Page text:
On the run, accused Serbian war criminal writes poems

As NATO forces step up the manhunt for former Bosnian Serb President Radovan Karadzic, his brother says he's unruffled.

While NATO troops have been on the lookout for former Bosnian Serb President Radovan Karadzic, he has sought solace in literature, writing two novels, two books of children's nursery rhymes, and a theater comedy, his brother says.

Mr. Karadzic was indicted by the Hague-based International War Crimes Tribunal for the 1995 massacre of 8,000 Muslim men and boys at Srebrenica. His brother, Luka Karadzic, said in an interview here that the accused war criminal and his family feel "betrayed" by what he referred to as Washington's refusal to honor a "gentleman's agreement" purportedly reached with Richard Holbrooke, the former US special envoy in the Balkans, supposedly guaranteeing him immunity from arrest in return for his withdrawal from political life.

Recently stepped-up efforts by SFOR, the NATO-led peacekeeping force, to track down Karadzic, have alarmed his family, who worry that Karadzic's arrest may be imminent. "The family is afraid and in a state of panic. We don't trust the international court at The Hague to give Radovan a fair trial," says Luka, Karadzic's brother who is a prosperous businessman in Montenegro and Belgrade.

US-led troops last week twice raided hideouts where Karadzic was believed to be - near the village of Celebici, close to the rugged Bosnian border with the tiny republic of Montenegro. But the operation uncovered nothing more than a weapons store. NATO commanders in Bosnia have launched an investigation into reports that a French member of SFOR alerted Bosnian Serb officials that Karadzic's hideout was about to be raided.

Karadzic's daughter, Sonia, recently found bugs hidden in her car, while Luka and Karadzic's two other brothers regularly are bugged and followed when they enter Serb-run Bosnia, Luka said. Still, "Radovan is a great optimist," he says. "He is convinced that the truth will come out that he was never an aggressor, that he tried to prevent the outbreak of war in Bosnia. But of course he can't lead a normal life in hiding. It is very hard for him not to see his wife and daughter. He has three grandchildren, two sons of his daughter, and another of his son Alexander, whom he has never seen. He has to change location frequently."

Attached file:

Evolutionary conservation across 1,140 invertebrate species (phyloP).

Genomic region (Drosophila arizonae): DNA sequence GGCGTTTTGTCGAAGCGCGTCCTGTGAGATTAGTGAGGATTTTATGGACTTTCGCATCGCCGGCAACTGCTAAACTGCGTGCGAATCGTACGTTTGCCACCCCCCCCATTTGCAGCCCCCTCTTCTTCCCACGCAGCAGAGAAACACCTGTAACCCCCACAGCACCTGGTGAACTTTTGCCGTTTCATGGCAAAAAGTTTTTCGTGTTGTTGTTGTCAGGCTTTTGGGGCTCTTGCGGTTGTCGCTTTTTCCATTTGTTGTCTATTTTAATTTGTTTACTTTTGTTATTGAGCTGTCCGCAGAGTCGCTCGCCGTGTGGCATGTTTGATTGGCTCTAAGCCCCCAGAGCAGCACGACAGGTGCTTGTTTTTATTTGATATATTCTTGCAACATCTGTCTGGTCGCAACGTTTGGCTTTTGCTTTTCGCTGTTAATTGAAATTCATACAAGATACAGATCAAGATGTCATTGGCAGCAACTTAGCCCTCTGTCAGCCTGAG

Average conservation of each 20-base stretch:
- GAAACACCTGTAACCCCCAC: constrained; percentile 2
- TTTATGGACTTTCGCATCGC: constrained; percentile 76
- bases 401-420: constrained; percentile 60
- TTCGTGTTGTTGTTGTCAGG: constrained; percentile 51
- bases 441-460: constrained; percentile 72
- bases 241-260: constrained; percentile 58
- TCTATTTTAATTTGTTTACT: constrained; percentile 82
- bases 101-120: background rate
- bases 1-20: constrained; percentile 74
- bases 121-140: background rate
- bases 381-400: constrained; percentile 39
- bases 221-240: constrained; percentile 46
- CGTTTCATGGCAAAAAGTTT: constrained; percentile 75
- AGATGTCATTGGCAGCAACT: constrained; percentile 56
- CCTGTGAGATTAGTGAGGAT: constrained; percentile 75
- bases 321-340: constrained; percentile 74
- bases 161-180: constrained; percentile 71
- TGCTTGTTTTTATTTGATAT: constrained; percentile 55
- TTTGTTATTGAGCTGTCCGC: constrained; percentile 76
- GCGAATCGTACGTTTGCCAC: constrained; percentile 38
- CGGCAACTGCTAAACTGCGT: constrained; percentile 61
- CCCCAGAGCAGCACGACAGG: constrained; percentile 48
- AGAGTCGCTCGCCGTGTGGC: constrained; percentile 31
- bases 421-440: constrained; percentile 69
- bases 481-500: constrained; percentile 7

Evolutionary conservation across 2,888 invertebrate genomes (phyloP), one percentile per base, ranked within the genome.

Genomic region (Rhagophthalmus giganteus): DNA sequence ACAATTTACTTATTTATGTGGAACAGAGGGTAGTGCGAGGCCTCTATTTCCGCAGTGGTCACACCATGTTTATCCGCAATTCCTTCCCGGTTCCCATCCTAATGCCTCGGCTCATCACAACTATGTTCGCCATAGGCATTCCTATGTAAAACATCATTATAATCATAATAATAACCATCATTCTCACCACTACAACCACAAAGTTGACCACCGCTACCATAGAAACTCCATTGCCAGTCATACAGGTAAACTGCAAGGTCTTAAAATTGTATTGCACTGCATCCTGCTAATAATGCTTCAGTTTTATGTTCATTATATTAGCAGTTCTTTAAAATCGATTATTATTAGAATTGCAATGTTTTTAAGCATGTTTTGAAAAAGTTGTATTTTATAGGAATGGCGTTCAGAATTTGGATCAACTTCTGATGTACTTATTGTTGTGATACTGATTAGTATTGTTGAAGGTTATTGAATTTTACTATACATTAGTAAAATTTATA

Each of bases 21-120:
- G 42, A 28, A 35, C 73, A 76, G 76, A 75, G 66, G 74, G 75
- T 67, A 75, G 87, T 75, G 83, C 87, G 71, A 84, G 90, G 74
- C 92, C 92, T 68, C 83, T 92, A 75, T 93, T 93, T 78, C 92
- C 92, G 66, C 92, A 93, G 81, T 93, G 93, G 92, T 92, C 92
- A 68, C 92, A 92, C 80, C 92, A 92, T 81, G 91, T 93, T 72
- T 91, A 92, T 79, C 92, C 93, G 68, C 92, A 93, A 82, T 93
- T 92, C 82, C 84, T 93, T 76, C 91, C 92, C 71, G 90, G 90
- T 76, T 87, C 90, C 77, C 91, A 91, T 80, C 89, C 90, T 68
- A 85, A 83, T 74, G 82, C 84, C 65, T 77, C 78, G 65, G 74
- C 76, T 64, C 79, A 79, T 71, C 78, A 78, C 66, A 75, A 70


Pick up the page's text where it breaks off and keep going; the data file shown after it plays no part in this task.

The war-crimes indictment also holds Karadzic responsible for the brutal Bosnian Serb siege of the capital, Sarajevo, in which 11,000 people were killed or wounded. Karadzic's rabid nationalism inspired much of the bitter conflict between Serbs and Muslims that erupted after Bosnia declared independence from Yugoslavia 10 years ago. About 200,000 people, mostly civilians, were killed in the worst European bloodshed since World War II.

Karadzic maintains a comprehensive network of contacts who have kept him steps ahead of NATO. "Radovan can't use the telephone or a computer, anything technical that could lead to him being traced," Luka said. He declined to comment on reports that his brother is protected by a private army of hired gunmen.

The novels the fugitive is writing are "nothing to do with the war, nothing autobiographical," his brother says. A book of Karadzic's poetry was published in his native Montenegro last year. The former psychiatrist has long had literary aspirations, though his verse was dismissed as mediocre by critics in the past.

Luka says that physically and psychologically his brother is in good shape. "Thanks to God, he is in good health.... He is very strong. He believes in God and prays to remain in good spirits, and God helps him."

Luka scorned suggestions that Radovan might reach a deal with prosecutors to stand trial at The Hague in return for guarantees, as other indictees have in the past. "He will never surrender. He considers that court illegal."

Luka has set up an International Committee for the Defense of Radovan Karadzic in Belgrade, supported by nationalist intellectuals, academics, and writers. Many Serbs still regard Karadzic and his military commander, Gen. Ratko Mladic, as heroes. Calendars with their portraits are sold in markets. Their portraits often are displayed in shops.

Karadzic's family has "audio and video material," proving that Holbrooke offered immunity to Radovan, Luka said. "The deal was that he needed to stay quiet because they didn't want to have him around. Unfortunately, it wasn't a written agreement. But at the right time, we will make this material public."

"Radovan is convinced that one day he'll be free," Luka added, "and then I hope that the whole world will apologize to my brother."

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